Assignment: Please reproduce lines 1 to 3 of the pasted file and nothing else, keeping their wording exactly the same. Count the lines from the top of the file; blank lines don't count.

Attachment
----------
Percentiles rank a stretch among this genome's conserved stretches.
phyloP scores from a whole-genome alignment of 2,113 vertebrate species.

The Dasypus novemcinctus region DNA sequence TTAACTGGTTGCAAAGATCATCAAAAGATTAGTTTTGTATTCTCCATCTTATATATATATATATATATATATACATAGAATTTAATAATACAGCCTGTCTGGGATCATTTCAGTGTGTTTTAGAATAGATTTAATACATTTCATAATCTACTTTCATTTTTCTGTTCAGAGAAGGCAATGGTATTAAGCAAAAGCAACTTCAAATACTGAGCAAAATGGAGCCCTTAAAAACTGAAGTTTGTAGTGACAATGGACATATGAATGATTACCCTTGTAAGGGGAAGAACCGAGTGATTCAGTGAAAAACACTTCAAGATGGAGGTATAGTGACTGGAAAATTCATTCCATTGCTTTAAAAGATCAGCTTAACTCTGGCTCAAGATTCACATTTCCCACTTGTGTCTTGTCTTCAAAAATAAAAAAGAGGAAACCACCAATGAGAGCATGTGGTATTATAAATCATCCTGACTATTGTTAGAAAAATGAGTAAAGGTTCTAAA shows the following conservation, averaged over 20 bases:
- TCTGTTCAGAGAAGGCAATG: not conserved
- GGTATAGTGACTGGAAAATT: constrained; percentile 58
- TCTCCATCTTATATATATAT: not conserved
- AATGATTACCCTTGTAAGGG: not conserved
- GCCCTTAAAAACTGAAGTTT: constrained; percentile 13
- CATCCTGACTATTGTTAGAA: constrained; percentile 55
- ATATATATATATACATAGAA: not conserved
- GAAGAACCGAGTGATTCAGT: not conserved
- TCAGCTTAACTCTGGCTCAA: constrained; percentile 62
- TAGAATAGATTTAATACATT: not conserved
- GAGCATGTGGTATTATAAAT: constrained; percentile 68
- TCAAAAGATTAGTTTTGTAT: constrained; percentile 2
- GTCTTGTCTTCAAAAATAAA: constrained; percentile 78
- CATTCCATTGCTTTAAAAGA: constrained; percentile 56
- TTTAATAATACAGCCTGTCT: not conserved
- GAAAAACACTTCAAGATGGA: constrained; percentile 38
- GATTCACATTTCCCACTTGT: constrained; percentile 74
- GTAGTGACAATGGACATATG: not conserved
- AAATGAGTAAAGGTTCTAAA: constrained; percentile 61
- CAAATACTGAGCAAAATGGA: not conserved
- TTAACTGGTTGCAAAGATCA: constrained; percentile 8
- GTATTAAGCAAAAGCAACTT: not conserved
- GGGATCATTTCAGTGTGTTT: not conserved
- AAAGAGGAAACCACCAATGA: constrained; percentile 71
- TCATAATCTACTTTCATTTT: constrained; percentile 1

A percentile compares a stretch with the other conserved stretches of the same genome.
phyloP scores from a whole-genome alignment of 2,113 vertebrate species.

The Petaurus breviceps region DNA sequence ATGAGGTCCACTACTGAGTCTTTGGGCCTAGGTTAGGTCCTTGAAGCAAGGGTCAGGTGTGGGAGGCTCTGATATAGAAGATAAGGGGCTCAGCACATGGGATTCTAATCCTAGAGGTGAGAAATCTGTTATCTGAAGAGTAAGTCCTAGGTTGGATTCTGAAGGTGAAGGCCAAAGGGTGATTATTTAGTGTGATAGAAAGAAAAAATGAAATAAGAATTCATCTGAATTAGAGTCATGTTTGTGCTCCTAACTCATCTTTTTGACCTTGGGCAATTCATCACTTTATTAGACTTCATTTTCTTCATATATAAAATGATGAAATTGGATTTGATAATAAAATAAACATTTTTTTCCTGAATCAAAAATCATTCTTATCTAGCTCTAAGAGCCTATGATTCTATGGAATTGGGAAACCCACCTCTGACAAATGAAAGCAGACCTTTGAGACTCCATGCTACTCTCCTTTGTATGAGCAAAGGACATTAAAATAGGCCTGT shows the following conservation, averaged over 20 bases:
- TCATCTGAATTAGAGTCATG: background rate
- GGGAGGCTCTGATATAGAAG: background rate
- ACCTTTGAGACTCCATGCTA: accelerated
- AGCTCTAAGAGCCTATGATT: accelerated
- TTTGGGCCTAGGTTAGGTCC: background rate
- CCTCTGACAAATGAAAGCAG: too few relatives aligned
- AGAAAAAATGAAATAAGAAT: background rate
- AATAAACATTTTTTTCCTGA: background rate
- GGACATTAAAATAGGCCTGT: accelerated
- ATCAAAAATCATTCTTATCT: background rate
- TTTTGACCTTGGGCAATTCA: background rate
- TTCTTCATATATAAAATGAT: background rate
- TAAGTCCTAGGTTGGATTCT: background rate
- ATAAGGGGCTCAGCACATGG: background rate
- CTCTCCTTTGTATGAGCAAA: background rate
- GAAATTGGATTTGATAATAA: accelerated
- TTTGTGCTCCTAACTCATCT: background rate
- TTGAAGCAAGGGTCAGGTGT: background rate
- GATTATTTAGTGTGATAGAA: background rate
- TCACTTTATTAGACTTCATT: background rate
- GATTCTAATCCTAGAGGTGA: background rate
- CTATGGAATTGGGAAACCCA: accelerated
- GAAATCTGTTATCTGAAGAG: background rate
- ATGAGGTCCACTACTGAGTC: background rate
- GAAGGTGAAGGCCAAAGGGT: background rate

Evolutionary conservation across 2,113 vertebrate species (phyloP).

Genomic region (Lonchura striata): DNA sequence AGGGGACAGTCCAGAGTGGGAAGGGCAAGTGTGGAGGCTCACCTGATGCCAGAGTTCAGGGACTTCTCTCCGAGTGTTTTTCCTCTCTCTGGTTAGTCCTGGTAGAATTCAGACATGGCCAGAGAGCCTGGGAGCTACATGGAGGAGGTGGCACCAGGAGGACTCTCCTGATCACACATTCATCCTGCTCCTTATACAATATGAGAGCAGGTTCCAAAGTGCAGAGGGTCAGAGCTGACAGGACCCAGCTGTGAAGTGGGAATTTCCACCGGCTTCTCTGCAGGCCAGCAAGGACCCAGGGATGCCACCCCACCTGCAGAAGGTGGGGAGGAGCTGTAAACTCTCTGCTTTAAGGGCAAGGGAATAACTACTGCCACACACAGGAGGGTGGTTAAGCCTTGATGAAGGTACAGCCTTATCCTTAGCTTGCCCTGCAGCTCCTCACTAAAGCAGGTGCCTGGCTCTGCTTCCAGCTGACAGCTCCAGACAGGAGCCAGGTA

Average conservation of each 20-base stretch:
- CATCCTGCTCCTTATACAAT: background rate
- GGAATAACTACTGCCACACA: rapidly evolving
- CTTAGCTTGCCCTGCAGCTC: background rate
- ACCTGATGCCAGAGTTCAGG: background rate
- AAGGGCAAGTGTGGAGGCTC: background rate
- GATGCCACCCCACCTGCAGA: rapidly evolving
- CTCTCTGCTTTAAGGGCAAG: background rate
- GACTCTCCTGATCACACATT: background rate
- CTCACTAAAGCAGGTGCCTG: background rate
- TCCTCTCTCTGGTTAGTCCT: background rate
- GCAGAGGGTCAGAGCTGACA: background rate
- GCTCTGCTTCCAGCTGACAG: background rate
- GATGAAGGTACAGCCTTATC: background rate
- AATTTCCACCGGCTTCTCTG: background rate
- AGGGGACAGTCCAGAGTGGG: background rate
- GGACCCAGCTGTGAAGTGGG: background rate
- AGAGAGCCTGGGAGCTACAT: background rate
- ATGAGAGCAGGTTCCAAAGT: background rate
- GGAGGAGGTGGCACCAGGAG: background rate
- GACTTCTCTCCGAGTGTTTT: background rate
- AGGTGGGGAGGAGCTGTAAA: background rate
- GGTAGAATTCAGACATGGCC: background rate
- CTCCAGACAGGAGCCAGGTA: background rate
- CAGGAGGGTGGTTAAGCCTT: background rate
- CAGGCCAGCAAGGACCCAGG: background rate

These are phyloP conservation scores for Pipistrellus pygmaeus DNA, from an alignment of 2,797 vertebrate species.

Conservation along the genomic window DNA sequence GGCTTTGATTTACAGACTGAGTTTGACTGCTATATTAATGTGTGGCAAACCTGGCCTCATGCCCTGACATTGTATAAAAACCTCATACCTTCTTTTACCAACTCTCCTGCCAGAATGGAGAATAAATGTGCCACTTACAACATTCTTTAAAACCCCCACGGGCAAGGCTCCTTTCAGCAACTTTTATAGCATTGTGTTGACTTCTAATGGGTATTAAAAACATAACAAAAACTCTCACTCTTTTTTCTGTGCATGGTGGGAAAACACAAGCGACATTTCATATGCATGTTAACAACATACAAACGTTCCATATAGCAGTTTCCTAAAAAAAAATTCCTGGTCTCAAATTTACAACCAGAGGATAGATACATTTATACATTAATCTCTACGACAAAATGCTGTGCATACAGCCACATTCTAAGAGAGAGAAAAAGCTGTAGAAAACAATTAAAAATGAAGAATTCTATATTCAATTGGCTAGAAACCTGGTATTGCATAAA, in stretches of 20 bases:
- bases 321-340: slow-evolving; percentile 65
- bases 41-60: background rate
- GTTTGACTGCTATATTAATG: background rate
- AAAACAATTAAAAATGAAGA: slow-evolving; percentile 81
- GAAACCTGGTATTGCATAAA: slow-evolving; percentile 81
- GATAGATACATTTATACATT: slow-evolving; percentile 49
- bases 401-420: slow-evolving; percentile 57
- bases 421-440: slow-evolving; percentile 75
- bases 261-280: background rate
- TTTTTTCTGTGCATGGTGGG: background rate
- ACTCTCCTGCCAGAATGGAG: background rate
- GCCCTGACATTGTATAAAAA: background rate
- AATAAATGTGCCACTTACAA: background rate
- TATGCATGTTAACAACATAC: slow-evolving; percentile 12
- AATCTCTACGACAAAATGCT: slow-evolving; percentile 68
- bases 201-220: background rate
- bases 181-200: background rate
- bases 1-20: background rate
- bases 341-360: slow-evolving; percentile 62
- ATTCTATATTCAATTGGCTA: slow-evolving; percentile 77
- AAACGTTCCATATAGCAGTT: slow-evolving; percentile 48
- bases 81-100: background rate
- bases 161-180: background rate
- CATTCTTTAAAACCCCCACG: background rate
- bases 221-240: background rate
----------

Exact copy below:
Percentiles rank a stretch among this genome's conserved stretches.
phyloP scores from a whole-genome alignment of 2,113 vertebrate species.

The Dasypus novemcinctus region DNA sequence TTAACTGGTTGCAAAGATCATCAAAAGATTAGTTTTGTATTCTCCATCTTATATATATATATATATATATATACATAGAATTTAATAATACAGCCTGTCTGGGATCATTTCAGTGTGTTTTAGAATAGATTTAATACATTTCATAATCTACTTTCATTTTTCTGTTCAGAGAAGGCAATGGTATTAAGCAAAAGCAACTTCAAATACTGAGCAAAATGGAGCCCTTAAAAACTGAAGTTTGTAGTGACAATGGACATATGAATGATTACCCTTGTAAGGGGAAGAACCGAGTGATTCAGTGAAAAACACTTCAAGATGGAGGTATAGTGACTGGAAAATTCATTCCATTGCTTTAAAAGATCAGCTTAACTCTGGCTCAAGATTCACATTTCCCACTTGTGTCTTGTCTTCAAAAATAAAAAAGAGGAAACCACCAATGAGAGCATGTGGTATTATAAATCATCCTGACTATTGTTAGAAAAATGAGTAAAGGTTCTAAA shows the following conservation, averaged over 20 bases: